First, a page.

UPDATE: We’ve posted a 2-part update on using Google Scholar here.
It is indisputable that the Internet has leveled the playing field, making it easier and more affordable than ever for solos and small firms to compete with larger firms. Nowhere has this been more apparent than in the field of legal research.
It used to be that the only available research options were to either use the closest law library or maintain a costly and space-consuming library on your law firm’s premises. Then along came electronic research capabilities, but even then, it cost an arm and a leg to subscribe to the two most popular platforms, Westlaw or LexisNexis. The high subscription costs often made these platforms unpalatable for solos and small firms.
Fortunately, however, the Internet age ushered in a new era in legal research, making legal information available to everyone at little to no cost. The Cornell Legal Information Institute was one of the first online platforms to make legal information free and easily accessible to lawyers and legal consumers alike–and it continues to do so to this very day.
But it was the launch of Google Scholar’s fully searchable legal case database in November of 2009 that truly revolutionized legal research. Suddenly, lawyers everywhere could search vast case law databases for free. Since then, the research capabilities have improved substantially, making it easier than ever to conduct legal research and check the citations of relevant cases.
So what’s included in Google Scholar’s database? A lot. The Google Scholar About page describes its legal database coverage as follows:
Google Scholar allows you to search and read published opinions of US state appellate and supreme court cases since 1950, US federal district, appellate, tax and bankruptcy courts since 1923 and US Supreme Court cases since 1791. In addition, it includes citations for cases cited by indexed opinions or journal articles which allows you to find influential cases (usually older or international) which are not yet online or publicly available.
To use Google Scholar, simply head over to the Google Scholar home page and check the “legal documents” box as shown below:
On the next page, you’ll see a list of cases that include your search terms. Of course, at this point, by default, the results includes cases from every jurisdiction, so you’ll want to limit your search to specific courts by clicking on “Select courts” in the left hand column:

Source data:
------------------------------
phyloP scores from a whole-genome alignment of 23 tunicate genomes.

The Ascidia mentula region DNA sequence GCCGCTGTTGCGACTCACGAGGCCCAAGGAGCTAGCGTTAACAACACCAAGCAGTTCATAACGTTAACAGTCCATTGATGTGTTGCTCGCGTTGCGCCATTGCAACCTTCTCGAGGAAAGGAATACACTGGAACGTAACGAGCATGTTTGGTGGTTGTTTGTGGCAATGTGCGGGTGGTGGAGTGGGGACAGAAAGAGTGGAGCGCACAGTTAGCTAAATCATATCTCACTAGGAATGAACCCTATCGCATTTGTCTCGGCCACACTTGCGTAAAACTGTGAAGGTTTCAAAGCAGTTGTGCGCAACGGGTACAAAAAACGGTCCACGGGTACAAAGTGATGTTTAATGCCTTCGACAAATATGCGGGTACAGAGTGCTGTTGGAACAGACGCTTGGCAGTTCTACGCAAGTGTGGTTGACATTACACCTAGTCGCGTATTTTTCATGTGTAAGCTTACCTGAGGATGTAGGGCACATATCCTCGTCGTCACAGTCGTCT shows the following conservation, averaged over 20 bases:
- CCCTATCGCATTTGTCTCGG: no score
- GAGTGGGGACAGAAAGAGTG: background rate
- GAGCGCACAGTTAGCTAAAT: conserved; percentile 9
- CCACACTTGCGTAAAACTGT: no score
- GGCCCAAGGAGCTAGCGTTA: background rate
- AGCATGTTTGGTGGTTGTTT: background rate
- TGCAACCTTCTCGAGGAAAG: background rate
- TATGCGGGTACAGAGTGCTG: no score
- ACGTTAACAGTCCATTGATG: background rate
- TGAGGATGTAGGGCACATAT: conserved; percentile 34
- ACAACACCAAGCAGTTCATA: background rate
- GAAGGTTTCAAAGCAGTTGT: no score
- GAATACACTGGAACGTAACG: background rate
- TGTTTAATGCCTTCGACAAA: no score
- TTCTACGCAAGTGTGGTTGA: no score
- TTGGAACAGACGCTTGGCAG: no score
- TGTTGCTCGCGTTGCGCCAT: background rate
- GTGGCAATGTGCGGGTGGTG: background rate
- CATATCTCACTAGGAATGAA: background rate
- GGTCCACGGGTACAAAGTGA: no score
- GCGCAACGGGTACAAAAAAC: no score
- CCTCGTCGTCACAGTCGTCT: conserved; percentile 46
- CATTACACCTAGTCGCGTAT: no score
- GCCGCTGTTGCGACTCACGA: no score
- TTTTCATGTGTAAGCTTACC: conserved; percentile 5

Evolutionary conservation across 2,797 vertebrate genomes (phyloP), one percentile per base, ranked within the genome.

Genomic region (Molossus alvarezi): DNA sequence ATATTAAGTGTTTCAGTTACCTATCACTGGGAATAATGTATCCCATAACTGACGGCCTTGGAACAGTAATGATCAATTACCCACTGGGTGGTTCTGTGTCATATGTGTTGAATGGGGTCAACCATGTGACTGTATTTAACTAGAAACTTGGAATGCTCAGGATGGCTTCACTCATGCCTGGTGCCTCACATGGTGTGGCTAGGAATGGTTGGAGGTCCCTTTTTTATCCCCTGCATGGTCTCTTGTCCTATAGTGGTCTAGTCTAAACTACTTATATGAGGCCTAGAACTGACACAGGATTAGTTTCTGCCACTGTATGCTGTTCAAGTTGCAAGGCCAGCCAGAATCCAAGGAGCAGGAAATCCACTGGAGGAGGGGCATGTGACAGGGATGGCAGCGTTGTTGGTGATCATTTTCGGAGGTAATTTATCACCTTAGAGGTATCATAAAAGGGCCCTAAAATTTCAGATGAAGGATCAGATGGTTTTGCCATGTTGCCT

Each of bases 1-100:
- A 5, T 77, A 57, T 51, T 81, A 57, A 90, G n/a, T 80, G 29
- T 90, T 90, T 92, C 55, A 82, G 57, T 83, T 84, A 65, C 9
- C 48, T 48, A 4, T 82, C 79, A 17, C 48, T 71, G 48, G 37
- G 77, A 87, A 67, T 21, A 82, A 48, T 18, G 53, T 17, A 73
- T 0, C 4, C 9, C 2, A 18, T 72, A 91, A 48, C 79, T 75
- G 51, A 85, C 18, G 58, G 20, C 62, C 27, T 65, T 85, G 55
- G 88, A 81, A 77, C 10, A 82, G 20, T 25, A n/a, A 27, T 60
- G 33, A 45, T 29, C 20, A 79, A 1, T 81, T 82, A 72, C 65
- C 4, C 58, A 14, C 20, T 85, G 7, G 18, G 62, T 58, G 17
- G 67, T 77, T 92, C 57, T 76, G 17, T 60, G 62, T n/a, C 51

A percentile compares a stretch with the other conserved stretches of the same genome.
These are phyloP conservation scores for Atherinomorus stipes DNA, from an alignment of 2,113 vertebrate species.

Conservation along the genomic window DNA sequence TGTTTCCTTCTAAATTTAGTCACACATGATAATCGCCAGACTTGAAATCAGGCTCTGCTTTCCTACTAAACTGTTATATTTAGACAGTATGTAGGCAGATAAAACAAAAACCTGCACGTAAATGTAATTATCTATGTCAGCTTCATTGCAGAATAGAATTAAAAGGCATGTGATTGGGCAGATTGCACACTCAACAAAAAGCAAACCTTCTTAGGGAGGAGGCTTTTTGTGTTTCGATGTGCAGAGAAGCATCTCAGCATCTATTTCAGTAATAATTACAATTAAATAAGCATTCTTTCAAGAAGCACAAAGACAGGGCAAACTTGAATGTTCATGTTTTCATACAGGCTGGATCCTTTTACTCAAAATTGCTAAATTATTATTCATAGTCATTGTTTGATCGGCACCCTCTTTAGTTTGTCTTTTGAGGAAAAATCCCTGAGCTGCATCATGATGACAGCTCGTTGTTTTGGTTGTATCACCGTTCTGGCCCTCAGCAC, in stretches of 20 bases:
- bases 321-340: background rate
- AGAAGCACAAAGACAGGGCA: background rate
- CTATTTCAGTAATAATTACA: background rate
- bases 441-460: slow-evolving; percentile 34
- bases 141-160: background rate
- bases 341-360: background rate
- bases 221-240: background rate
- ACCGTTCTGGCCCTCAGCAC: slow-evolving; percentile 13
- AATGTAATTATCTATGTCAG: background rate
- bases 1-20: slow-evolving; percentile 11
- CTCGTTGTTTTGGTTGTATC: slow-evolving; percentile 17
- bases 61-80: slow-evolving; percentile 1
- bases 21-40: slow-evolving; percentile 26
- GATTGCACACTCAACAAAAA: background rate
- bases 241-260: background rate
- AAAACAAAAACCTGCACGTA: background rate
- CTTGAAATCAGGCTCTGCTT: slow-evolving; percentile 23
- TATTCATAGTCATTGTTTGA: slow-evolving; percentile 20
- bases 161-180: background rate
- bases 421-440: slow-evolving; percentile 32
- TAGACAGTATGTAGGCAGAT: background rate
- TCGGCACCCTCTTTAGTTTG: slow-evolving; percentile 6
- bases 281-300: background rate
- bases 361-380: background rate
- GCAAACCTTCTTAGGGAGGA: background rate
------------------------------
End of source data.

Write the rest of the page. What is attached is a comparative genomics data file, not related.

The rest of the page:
Then, you’ll be taken to a page where you can limit your search to specific courts. As you can see below, I limited my search to New York courts:
Once you’ve limited your search to your chosen jurisdictions, you can then reduce the results even further by limiting them to a specific time frame by clicking on the choices in the left hand column. In that same column, you can also sort the results by relevance or date:
To view a case from your results, click on it to read the full case. As shown below, you’ll see that the case includes hyperlinked cases directly in the decision, so that you can follow the links and review the cited decision:
A newly improved feature of Google Scholar is the ability to glean useful information regarding how the case you are reading has been cited–in other words, it’s Google Scholar’s version of “Shepardizing.” To do so, you click on “How cited” in the upper lefthand corner, as you can see below:
You’ll then be taken to the page below, which includes a list of cases that have cited your case, with those on the left appearing based on the number of times your case has been cited for a particular legal proposition. On the right, the cases appear based on the extent that the citing case discusses your case. Three blue bars means your case was discussed at length, two blue bars means it was discussed somewhat, and one blue bar means it was discussed briefly.
Finally, at the bottom of the right hand “Cited by” column, you can explore all of the documents citing your case. When you follow that link, you land on the following page, which lists the cases that discuss your case the most first, with an excerpt from each case. You can also check the box at the top of the page to search within the citing cases. And finally, last but not least, you can click on the “create an alert” icon that appears at the bottom of the left hand column:
Doing so takes you to this page, where you can fill in the relevant information so that you’ll be alerted if any new cases are released that cite your case:
So, there you have it. The ins and outs of conducting free legal research using Google Scholar. Do you use Google Scholar? If so, share your tips or tricks in the comments below.